Tax Newsletter | December 2019
Merry Christmas from our tax team
Here are some important areas of tax for you to consider and some of the changes that will be coming in 2020…
Scottish Income Tax
In 2018/19 the rates of tax differed in Scotland for the first time since The Scottish Rate of Income Tax (SRIT) came into force from 6 April 2016. While the tax bands were already different from those for the rest of the UK, 2018/19 was the first year in which the rates were altered. This means those on the lowest incomes pay slightly less in Scotland while most on higher incomes pay more in Scotland.
What income does the SRIT affect?
The SRIT only affects non-savings income which includes employment, pensions, self-employment and property income. All savings and investment income remain taxable at the rates and tax bands set by the UK Government and is expected to remain so for the foreseeable future.
In 2019/20 the rates in Scotland are:
Starter rate 19% £0 – £2049
Basic rate 20% £2,049 – £12,433
Intermediate rate 21% £12,433 – £30,930
Higher rate 41% £30,930 – £150,000
Additional rate 46% £150,000 +
The personal allowance along with the other allowance such as savings and dividends are set by the UK Government and apply to Scottish taxpayers on the same basis as all UK taxpayers.
Due to the December 2019 election and the announcement from Scottish Finance minister Derek Mackay that he will only announce the Scottish budget after the UK budget. The UK budget is due in the first hundred days from 13 December so could be as late at March 2020 which means for the Scottish budget to be later, the Scottish parliament will then have to pass a budget before the start of the new tax year on 6 April 2020.
How to define a Scottish taxpayer?
If you live full time in Scotland you will be a Scottish taxpayer. If you split your time between Scotland and elsewhere in the UK you need to look closely at the definition of a Scottish taxpayer. Contrary to speculation, this is not based on the number of days in Scotland. It is based on a number of factors in which the number of days can play a part. The main deciding factor is where your home is. The home or main residence is determined by where your family is based, where your main ties are such as your doctor, dentist and any other indicators that show a property is your home. This catches those living in Scotland and working in London.
Where individuals have the ability to choose how they take income, such as those with their own company who can choose between salaries and dividends, there is careful planning that can be done. If an individual has more than one home throughout the UK it is important to consider the position personally to ensure you are taxed on the correct rates. Gift aid & pension contributions still receive relief based on the UK rates at 20%.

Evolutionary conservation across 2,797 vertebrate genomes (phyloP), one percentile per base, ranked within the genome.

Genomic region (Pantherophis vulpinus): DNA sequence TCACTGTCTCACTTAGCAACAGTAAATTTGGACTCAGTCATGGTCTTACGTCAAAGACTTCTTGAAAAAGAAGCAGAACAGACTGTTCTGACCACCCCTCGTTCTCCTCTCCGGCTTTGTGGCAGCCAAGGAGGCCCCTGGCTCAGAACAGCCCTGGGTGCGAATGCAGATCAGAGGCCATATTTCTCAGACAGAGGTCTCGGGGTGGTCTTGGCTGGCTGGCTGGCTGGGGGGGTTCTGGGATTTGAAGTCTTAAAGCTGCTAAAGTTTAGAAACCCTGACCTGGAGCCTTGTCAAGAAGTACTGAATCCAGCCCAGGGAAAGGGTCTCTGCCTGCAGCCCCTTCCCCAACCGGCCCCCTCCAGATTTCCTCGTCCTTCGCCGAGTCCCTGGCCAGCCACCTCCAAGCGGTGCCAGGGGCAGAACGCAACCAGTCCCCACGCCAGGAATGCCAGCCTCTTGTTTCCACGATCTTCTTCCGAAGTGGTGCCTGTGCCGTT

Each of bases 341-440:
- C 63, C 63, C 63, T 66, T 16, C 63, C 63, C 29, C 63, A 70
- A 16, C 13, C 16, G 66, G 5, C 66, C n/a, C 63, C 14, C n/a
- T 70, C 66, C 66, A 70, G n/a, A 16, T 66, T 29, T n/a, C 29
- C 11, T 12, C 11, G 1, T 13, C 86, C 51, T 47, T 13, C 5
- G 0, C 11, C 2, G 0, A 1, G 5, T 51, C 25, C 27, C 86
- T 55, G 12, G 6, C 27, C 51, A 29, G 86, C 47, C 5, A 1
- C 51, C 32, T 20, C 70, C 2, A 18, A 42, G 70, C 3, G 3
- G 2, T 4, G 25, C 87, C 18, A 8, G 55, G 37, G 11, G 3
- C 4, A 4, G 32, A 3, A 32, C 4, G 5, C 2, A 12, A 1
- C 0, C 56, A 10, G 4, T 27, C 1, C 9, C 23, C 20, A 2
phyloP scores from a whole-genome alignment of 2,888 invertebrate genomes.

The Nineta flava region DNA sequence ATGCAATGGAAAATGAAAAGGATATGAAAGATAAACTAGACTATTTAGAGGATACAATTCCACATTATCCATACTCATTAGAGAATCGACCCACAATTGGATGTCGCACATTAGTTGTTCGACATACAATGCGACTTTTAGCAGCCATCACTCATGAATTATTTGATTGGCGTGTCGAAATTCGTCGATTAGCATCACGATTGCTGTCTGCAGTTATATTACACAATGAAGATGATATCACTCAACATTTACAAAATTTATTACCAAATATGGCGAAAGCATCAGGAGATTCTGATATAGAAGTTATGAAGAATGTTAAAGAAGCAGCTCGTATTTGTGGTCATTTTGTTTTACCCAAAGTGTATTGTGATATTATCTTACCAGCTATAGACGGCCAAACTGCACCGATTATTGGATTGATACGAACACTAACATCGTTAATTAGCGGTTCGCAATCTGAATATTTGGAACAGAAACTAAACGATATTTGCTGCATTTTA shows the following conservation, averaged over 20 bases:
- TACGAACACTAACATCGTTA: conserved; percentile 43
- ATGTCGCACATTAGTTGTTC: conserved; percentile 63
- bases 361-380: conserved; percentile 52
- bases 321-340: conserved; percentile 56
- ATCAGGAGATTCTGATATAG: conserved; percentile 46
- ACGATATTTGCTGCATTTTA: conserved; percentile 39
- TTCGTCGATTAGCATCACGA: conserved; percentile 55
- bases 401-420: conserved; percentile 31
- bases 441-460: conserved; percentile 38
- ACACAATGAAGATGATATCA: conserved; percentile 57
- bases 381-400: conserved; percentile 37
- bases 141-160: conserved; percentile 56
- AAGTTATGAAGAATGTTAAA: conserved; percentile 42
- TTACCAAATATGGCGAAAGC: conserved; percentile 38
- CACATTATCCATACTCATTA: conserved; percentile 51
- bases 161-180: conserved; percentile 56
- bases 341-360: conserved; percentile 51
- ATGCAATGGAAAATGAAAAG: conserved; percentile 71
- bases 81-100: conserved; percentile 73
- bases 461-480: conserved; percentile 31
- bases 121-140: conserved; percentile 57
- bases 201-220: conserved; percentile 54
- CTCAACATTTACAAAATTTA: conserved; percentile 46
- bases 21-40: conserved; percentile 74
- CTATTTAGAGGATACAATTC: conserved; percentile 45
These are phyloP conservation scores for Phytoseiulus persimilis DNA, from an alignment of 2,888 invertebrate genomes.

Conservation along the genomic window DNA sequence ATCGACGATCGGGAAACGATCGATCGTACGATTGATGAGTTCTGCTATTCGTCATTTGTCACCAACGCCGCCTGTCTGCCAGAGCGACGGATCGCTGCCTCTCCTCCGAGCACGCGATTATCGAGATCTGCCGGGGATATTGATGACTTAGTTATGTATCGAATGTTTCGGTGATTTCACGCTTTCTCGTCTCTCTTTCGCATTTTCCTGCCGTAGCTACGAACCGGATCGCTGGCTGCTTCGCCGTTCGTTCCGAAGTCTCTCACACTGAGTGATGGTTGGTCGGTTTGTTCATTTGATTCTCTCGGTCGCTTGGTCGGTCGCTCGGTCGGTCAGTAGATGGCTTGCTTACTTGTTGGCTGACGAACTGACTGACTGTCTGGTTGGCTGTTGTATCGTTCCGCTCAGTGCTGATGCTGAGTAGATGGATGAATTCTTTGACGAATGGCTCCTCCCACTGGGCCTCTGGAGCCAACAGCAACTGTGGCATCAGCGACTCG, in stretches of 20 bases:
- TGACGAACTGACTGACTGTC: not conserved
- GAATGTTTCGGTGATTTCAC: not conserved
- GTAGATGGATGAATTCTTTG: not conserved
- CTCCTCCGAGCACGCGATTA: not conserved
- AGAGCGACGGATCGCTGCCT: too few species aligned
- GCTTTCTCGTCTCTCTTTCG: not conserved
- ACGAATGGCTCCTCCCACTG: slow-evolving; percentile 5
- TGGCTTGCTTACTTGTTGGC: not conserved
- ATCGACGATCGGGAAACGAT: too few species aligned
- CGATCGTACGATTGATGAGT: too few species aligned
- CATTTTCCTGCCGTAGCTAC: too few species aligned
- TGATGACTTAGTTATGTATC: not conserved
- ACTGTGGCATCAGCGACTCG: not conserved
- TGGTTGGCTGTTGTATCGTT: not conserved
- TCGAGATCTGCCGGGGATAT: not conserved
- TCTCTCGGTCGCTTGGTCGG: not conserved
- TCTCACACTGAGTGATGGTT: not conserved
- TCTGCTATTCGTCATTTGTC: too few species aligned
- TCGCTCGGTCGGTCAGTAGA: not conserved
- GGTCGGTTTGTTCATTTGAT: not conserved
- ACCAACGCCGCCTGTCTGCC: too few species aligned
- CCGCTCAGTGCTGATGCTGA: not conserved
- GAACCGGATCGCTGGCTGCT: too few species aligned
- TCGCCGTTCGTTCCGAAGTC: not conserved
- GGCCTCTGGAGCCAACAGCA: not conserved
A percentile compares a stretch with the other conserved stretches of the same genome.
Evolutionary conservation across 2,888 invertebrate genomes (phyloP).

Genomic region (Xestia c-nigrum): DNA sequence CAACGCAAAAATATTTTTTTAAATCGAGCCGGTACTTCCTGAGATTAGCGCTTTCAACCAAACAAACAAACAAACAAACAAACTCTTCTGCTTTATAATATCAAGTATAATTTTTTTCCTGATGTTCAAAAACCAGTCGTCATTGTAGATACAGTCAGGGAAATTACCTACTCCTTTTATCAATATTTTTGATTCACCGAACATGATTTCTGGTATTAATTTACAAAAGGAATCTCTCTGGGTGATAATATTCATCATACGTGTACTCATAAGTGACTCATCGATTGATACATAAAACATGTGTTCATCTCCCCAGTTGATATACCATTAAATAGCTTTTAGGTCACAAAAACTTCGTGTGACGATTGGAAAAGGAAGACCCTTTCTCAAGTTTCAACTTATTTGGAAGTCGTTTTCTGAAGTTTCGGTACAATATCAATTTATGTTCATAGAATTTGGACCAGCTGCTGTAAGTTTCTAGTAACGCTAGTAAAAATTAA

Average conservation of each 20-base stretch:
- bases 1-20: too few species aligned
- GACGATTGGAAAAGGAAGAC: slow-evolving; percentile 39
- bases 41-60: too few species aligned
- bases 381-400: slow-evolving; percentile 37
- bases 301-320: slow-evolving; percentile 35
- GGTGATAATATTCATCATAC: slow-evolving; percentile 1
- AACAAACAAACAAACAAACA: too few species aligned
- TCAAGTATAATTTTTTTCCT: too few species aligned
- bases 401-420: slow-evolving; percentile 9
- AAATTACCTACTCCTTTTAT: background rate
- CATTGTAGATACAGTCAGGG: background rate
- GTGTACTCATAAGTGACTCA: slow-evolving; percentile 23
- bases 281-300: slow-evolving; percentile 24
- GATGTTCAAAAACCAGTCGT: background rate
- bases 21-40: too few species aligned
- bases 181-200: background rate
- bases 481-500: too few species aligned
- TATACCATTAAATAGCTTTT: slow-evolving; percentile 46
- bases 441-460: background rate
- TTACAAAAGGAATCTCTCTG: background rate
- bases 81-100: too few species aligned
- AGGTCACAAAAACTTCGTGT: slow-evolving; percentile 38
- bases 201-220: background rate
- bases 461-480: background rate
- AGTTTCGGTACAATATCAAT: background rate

What should you do next?
If after reading this you think you may be a Scottish taxpayer or you are a Scottish taxpayer and would like to know more about how this affects you personally, please get in touch with Barbara McQuillan (firstname.lastname@example.org) or Lucy Crow (email@example.com).
Conservative Government Corporation Tax Consequences
The Conservative party winning the election by the largest margin since the 1980s, clarifies the United Kingdom’s corporation tax plans going forward.
Rate of Corporation Tax
The party’s U-turn will see the rate of corporation tax maintained at 19%, instead of the previously indicated decrease to 17%. The party states that this will give the Government an extra c£6bn a year more revenue than it would have with the reduced 17% rate.
Research and Development (R&D) tax credit
The Conservative party have stated that they will increase the R&D tax credit rate from 12% to 13%. This is a relief available to large companies. The definition of a large company depends on three criteria: headcount, turnover and gross assets. If your company employs 500 staff or more and have either turnover of more than €100m or €86m in gross assets them you will fall into the scheme.
Making Tax Digital
Making Tax Digital is already in place for VAT but not yet for income tax. It was scheduled to come in from April 2020 but is now pushed back to 2021 at the earliest. While it has been pushed back it is still expected to be implemented in the future. We have been helping our clients navigate the new digital VAT service and we are currently working with software providers and updating our website to ensure we and our clients are ready when Making Tax Digital arrives for income tax.
Get in touch
To discuss any of the issues highlighted within this newsletter, or any other matter you require our help with, please contact us by using the form below